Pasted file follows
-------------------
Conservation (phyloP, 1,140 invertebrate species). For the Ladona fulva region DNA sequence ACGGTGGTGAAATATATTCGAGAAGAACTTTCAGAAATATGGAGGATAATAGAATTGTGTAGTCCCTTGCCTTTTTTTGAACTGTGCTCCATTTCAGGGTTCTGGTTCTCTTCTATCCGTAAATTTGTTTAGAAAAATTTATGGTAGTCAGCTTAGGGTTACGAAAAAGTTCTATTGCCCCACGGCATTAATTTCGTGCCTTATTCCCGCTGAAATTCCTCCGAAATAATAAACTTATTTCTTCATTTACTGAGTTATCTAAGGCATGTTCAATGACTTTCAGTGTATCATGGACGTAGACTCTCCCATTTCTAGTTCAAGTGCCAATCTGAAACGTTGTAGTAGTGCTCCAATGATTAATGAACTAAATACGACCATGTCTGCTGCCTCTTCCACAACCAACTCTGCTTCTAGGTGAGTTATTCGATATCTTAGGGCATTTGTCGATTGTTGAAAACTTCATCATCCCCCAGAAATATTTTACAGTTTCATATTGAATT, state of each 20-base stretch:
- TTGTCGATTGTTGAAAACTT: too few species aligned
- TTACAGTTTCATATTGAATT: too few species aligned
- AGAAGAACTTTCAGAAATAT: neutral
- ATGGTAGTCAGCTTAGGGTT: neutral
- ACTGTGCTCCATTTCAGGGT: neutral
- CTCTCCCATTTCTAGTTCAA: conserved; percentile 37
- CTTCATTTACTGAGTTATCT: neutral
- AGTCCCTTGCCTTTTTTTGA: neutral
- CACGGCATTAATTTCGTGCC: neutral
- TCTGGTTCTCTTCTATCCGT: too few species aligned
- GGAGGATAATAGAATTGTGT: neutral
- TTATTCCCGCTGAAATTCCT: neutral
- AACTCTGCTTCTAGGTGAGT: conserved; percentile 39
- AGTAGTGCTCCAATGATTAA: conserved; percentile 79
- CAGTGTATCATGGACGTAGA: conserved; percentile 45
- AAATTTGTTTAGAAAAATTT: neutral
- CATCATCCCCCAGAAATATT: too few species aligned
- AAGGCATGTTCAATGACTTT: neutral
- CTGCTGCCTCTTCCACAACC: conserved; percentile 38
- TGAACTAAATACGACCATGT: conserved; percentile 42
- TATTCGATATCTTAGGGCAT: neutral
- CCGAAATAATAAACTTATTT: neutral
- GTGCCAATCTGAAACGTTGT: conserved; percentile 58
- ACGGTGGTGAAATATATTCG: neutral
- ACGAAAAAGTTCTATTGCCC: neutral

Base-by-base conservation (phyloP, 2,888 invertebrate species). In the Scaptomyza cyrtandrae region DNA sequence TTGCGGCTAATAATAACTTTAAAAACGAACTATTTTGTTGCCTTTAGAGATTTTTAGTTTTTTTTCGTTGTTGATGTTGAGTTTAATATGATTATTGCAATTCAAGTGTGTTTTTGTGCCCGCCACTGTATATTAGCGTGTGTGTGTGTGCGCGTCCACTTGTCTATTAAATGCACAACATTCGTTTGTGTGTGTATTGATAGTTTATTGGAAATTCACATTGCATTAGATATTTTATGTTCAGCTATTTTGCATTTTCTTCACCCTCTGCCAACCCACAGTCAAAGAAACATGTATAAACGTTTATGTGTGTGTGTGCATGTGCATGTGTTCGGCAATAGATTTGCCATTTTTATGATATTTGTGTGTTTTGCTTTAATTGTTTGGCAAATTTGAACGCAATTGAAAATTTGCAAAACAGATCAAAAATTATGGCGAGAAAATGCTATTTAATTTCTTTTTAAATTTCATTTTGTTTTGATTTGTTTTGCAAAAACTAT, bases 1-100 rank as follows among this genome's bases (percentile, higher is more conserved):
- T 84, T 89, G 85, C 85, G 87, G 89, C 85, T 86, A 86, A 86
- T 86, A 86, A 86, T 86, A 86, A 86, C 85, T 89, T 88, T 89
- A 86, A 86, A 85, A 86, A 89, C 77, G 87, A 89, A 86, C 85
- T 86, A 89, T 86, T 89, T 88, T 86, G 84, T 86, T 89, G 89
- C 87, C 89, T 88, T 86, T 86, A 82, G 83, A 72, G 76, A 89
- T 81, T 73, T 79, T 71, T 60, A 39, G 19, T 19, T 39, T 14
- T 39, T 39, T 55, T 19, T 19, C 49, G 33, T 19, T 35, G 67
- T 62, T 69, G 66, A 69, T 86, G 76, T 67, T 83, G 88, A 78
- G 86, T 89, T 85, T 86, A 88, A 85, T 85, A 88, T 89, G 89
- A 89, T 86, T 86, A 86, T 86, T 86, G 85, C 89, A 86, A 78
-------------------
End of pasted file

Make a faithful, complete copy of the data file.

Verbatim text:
Conservation (phyloP, 1,140 invertebrate species). For the Ladona fulva region DNA sequence ACGGTGGTGAAATATATTCGAGAAGAACTTTCAGAAATATGGAGGATAATAGAATTGTGTAGTCCCTTGCCTTTTTTTGAACTGTGCTCCATTTCAGGGTTCTGGTTCTCTTCTATCCGTAAATTTGTTTAGAAAAATTTATGGTAGTCAGCTTAGGGTTACGAAAAAGTTCTATTGCCCCACGGCATTAATTTCGTGCCTTATTCCCGCTGAAATTCCTCCGAAATAATAAACTTATTTCTTCATTTACTGAGTTATCTAAGGCATGTTCAATGACTTTCAGTGTATCATGGACGTAGACTCTCCCATTTCTAGTTCAAGTGCCAATCTGAAACGTTGTAGTAGTGCTCCAATGATTAATGAACTAAATACGACCATGTCTGCTGCCTCTTCCACAACCAACTCTGCTTCTAGGTGAGTTATTCGATATCTTAGGGCATTTGTCGATTGTTGAAAACTTCATCATCCCCCAGAAATATTTTACAGTTTCATATTGAATT, state of each 20-base stretch:
- TTGTCGATTGTTGAAAACTT: too few species aligned
- TTACAGTTTCATATTGAATT: too few species aligned
- AGAAGAACTTTCAGAAATAT: neutral
- ATGGTAGTCAGCTTAGGGTT: neutral
- ACTGTGCTCCATTTCAGGGT: neutral
- CTCTCCCATTTCTAGTTCAA: conserved; percentile 37
- CTTCATTTACTGAGTTATCT: neutral
- AGTCCCTTGCCTTTTTTTGA: neutral
- CACGGCATTAATTTCGTGCC: neutral
- TCTGGTTCTCTTCTATCCGT: too few species aligned
- GGAGGATAATAGAATTGTGT: neutral
- TTATTCCCGCTGAAATTCCT: neutral
- AACTCTGCTTCTAGGTGAGT: conserved; percentile 39
- AGTAGTGCTCCAATGATTAA: conserved; percentile 79
- CAGTGTATCATGGACGTAGA: conserved; percentile 45
- AAATTTGTTTAGAAAAATTT: neutral
- CATCATCCCCCAGAAATATT: too few species aligned
- AAGGCATGTTCAATGACTTT: neutral
- CTGCTGCCTCTTCCACAACC: conserved; percentile 38
- TGAACTAAATACGACCATGT: conserved; percentile 42
- TATTCGATATCTTAGGGCAT: neutral
- CCGAAATAATAAACTTATTT: neutral
- GTGCCAATCTGAAACGTTGT: conserved; percentile 58
- ACGGTGGTGAAATATATTCG: neutral
- ACGAAAAAGTTCTATTGCCC: neutral

Base-by-base conservation (phyloP, 2,888 invertebrate species). In the Scaptomyza cyrtandrae region DNA sequence TTGCGGCTAATAATAACTTTAAAAACGAACTATTTTGTTGCCTTTAGAGATTTTTAGTTTTTTTTCGTTGTTGATGTTGAGTTTAATATGATTATTGCAATTCAAGTGTGTTTTTGTGCCCGCCACTGTATATTAGCGTGTGTGTGTGTGCGCGTCCACTTGTCTATTAAATGCACAACATTCGTTTGTGTGTGTATTGATAGTTTATTGGAAATTCACATTGCATTAGATATTTTATGTTCAGCTATTTTGCATTTTCTTCACCCTCTGCCAACCCACAGTCAAAGAAACATGTATAAACGTTTATGTGTGTGTGTGCATGTGCATGTGTTCGGCAATAGATTTGCCATTTTTATGATATTTGTGTGTTTTGCTTTAATTGTTTGGCAAATTTGAACGCAATTGAAAATTTGCAAAACAGATCAAAAATTATGGCGAGAAAATGCTATTTAATTTCTTTTTAAATTTCATTTTGTTTTGATTTGTTTTGCAAAAACTAT, bases 1-100 rank as follows among this genome's bases (percentile, higher is more conserved):
- T 84, T 89, G 85, C 85, G 87, G 89, C 85, T 86, A 86, A 86
- T 86, A 86, A 86, T 86, A 86, A 86, C 85, T 89, T 88, T 89
- A 86, A 86, A 85, A 86, A 89, C 77, G 87, A 89, A 86, C 85
- T 86, A 89, T 86, T 89, T 88, T 86, G 84, T 86, T 89, G 89
- C 87, C 89, T 88, T 86, T 86, A 82, G 83, A 72, G 76, A 89
- T 81, T 73, T 79, T 71, T 60, A 39, G 19, T 19, T 39, T 14
- T 39, T 39, T 55, T 19, T 19, C 49, G 33, T 19, T 35, G 67
- T 62, T 69, G 66, A 69, T 86, G 76, T 67, T 83, G 88, A 78
- G 86, T 89, T 85, T 86, A 88, A 85, T 85, A 88, T 89, G 89
- A 89, T 86, T 86, A 86, T 86, T 86, G 85, C 89, A 86, A 78